Alternative Cures

  and Natural Health Remedies

In the sixth of our series of informative articles reated to alternative cures, we look at high blood pressure.


High blood pressure, otherwise known as hypertension is a common problem affecting around 1 in 4 middle aged people in western society. Sufferers rarely display any visible symptoms, so often they are unaware they even have high blood pressure. If left untreated, high blood pressure could cause strokes or heart attacks, which is why it is also known as "the silent killer".

So what is high blood pressure and exactly what causes it?

When the force or pressure of blood against the artery walls is stronger than they were designed for, it is called high blood pressure. When someone suffers with high blood pressure they risk damage to their arteries, heart and kidneys. The problem with this condition is that there are often no visible or physical symptoms until the blood pressure is dangerously high. Unfortunately, by the time the sufferer realises something is wrong itís usually too late to do anything about it. Treatment must be administered quickly, to avoid the possibility of severe organ damage.

Blood pressure is measured by taking two readings. The first reading or systolic pressure is the higher measurement and measures the pressure as the heart contracts and pumps the blood out. The second reading is called diastolic pressure. This is the lower number and is a measure of the blood pressure when the heart relaxes and is filling up with blood.

Blood pressure is measured in terms of millimetres of mercury (mmHg). Hypertension (high blood pressure) is defined as either a systolic pressure of 140 mmHg or higher, or a diastolic pressure of 90 mmHg or higher.

Blood pressure should be checked under resting conditions because it varies constantly during the day. Physical exertion, stress, anxiety, emotional changes and many other factors may cause changes in blood pressure. Because of this, a single reading cannot be regarded as accurate enough to make a diagnosis of hypertension, so blood pressure is normally measured on three separate occasions (often over 3 months).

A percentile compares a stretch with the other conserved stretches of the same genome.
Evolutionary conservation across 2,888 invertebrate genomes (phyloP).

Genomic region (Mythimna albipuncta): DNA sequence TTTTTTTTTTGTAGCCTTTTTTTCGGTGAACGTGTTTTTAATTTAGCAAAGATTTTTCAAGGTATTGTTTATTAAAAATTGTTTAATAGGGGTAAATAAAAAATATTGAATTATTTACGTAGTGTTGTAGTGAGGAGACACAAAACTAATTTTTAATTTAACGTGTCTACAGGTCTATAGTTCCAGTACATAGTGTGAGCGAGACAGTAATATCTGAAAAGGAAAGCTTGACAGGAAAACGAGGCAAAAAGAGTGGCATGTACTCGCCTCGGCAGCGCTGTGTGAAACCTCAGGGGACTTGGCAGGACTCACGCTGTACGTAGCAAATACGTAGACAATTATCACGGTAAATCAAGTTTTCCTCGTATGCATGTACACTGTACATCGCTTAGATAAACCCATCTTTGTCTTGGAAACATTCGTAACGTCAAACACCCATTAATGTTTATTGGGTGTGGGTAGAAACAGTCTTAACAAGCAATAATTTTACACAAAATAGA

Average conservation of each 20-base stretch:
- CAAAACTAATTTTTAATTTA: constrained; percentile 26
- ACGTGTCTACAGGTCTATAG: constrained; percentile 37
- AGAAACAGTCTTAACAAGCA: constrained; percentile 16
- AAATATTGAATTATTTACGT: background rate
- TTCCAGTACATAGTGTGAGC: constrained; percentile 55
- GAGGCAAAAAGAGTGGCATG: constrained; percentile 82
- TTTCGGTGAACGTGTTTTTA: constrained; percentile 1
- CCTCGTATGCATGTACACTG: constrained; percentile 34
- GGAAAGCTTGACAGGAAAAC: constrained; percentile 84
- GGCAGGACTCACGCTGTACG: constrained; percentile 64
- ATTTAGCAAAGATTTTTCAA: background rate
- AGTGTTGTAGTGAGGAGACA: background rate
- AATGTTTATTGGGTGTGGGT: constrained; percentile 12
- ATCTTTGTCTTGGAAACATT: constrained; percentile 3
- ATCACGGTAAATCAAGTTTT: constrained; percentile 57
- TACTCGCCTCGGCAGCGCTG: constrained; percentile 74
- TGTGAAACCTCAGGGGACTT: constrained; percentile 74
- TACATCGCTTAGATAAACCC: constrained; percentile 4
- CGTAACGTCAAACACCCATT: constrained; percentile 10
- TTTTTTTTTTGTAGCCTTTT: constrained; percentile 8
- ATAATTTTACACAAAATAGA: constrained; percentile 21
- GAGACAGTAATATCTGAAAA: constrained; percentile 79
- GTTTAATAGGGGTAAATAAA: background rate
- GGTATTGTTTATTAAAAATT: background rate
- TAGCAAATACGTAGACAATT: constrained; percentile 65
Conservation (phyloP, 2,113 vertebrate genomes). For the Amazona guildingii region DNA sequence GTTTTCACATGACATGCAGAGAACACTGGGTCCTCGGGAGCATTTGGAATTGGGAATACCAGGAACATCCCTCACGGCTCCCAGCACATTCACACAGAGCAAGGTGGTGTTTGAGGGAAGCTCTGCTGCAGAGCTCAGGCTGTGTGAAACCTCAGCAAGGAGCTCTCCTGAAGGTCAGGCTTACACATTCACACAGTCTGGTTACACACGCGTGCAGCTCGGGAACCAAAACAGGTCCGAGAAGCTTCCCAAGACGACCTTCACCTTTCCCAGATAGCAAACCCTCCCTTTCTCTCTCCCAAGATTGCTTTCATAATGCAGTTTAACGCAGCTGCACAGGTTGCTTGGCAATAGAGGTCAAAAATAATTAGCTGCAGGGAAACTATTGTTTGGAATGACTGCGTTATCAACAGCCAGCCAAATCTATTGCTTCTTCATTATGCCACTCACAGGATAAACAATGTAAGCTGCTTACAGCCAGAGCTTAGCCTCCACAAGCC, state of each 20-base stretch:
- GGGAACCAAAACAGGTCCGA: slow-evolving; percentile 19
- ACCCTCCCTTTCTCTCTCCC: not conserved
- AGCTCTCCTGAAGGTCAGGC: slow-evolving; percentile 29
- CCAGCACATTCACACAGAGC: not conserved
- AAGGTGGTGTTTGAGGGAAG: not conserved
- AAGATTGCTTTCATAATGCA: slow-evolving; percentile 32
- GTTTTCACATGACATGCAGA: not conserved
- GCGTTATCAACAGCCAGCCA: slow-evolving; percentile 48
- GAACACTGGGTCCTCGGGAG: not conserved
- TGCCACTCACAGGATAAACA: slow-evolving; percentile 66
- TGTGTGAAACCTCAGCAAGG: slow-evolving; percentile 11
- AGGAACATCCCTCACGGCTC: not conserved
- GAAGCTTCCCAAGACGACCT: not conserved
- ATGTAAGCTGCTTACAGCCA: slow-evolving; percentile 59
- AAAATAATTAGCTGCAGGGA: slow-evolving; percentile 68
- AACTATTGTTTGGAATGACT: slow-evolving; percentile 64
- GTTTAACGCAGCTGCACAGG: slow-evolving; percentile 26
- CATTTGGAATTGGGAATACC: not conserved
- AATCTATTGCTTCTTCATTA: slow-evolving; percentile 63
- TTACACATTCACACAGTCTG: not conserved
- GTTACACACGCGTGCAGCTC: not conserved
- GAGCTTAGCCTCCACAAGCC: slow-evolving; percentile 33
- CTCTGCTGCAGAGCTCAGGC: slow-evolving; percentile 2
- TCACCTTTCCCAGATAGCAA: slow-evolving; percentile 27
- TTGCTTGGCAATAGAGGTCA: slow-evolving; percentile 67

So what can be done to prevent high blood pressure?

By making important lifestyle changes, such as changing to a healthy diet and reducing the level of sodium (salt), taking increased exercise, quitting smoking, taking measures to reduce stress and anxiety, sufferers can reduce their level of blood pressure. This is one area doctors agree on.

Doctors will also routinely prescribe medicines to treat hypertension, particularly for a sustained systolic pressure of 160 mmHg or higher and/or diastolic pressure 100 mmHg or higher. Most of these drugs will come with a payload of side-effects that are unpleasant and ultimately as dangerous as the symptoms they are meant to treat.

Is there a safer, more natural way or dealing with high blood pressure?

There certainly is a better, safer and completely natural way to deal with high blood pressure. There is a book written by Frank Mangano entitled "The Silent Killer Exposed" which is listed on our products page. In his book he explains how tried and tested natural alternative to dangerous drugs work for lowering your blood pressure. If you follow the links to his homepage, you can read the many testimonials there.

Youíll see that there is a completely natural and safe way to control blood pressure without the risk of taking dangerous medications and drugs.

Author: Terry Didcott

Word Count: 544
Date Submitted: 23rd May 2007

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